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The Clientele 

Spooky Brits for Halloween? Not exactly

Listening deeply to a Clientele song can be a soothing experience, even though the song's subject matter may be heartache or loss. The London band exudes this effect like a woozy head after a pot of chamomile tea. The distinct feel of the music comes in swaths of echo, adding weight to song structures or strings, layered on the newest record, Strange Geometry. Hushed lyrics nod off to the scenes of the band's London.

"The Clientele's London is the London peripheries--Wood Green, Haringey, Docklands. Magical and desolate spaces where we can actually afford to live. Full of emptiness, industrial parks, terrible pubs, old terraces of Victorian housing. Central London is just a zoo, although there are obviously some wonderful places hidden among the tourists," Clientele songwriter Alasdair Maclean says from Vigo, Spain, explaining the difference between Buckingham Palace London and Clientele London. "Living and working in London is a hard, hard grid. It's really not a city to be friendless or unhappy in. Rimbaud called it, admiringly, 'a wilderness of fire and mud.'"

Maclean quotes French poet Arthur Rimbaud naturally. He has a deep interest in surrealism and the symbolist poets. It's a world of inner thoughts and cerebral visualizing that resonates strongly in the Clientele's songbook--especially with three writers: Soupault, Breton and Aragon.

"These are the holy trinity of Clientele inspirations; psychogeography, magical parks, adventures and a mysterious interiority, a disconnectedness," says Maclean. "I recognized my own experience when I read them with a total intensity. I like Rimbaud, but these three short, small books blew my world apart."

Don't mistake Maclean and friends as navel-gazing poetry nerds who don't like a good pop song, though. In "Since K Got Over Me," they lift a phrase from "Then He Kissed Me," the Phil Spector Brill Building hit from the '60s.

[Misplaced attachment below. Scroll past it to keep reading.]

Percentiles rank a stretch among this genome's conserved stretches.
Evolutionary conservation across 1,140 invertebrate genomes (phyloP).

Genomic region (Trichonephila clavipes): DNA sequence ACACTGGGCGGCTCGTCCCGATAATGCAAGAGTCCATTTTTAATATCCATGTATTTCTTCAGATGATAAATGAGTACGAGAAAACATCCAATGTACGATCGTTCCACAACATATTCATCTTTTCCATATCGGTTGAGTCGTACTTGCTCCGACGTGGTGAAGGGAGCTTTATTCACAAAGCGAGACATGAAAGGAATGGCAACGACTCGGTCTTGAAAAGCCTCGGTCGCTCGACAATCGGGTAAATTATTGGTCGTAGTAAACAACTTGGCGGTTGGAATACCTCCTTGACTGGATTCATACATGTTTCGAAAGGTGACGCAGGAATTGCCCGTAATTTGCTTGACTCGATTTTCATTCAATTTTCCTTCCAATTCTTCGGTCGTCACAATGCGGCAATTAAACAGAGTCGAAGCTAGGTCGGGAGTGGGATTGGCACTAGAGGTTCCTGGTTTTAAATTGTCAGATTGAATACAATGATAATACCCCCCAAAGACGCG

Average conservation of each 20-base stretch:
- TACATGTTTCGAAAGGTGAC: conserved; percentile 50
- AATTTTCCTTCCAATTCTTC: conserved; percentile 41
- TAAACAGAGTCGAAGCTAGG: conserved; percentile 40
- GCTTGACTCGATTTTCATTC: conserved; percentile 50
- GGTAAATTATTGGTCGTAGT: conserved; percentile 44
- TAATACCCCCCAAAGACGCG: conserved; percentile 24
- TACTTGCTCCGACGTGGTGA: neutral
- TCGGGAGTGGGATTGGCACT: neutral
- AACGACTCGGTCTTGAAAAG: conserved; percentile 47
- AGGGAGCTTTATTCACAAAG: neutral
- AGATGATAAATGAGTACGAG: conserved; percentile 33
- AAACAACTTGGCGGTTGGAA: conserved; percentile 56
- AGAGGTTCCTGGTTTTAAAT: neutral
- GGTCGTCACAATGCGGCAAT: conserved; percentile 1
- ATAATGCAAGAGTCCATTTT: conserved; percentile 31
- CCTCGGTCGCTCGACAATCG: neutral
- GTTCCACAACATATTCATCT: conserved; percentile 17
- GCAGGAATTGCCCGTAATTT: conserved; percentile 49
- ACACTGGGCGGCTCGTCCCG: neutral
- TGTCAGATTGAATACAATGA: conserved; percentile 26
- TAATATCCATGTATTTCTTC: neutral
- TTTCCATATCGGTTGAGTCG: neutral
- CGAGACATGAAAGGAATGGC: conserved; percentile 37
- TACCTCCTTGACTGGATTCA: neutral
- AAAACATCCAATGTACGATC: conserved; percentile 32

"Oh Jesus, since the Starsailor project, I can't even think about him," Maclean says, mentioning Spector's 2001 work with the British pop dullards. "They should serve his jail time for him. The riff you're talking about was a subliminal steal, but yeah, when you listen to it it's pretty up front. I was actually trying to rip off the Pale Fountains, so just goes to show I can't do anything right."

Maclean says he welcomes a return to the American South, not only because their label, Merge Records, is housed here.

"The whole grits, collard greens and BBQ stuff really grabbed me the first time I visited. And it's pretty easy to be popular if you have an English accent. I actually melt when I hear a Southern accent, too," he says.

As for Southern traditions, Maclean doesn't know much about Halloween in Chapel Hill: "Halloween in England is not much celebrated. Kids ask you for money, that's about it. The real festival in England is Bonfire Night, a few weeks later, when we burn the effigy of Guy Fawkes, a Catholic with a large moustache who attempted to blow up parliament with barrels of gunpowder way back when."

When Halloween in Chapel Hill is explained more, Maclean relents, "We will try and make our show extra spooky."

The Clientele plays Local 506 on Halloween, with Merge labelmate Annie Hayden, formerly of the group Spent, and locals Pleasant. The show starts at 9:30 p.m. and costs $6. Strange Geometry is out now.

  • Spooky Brits for Halloween? Not exactly

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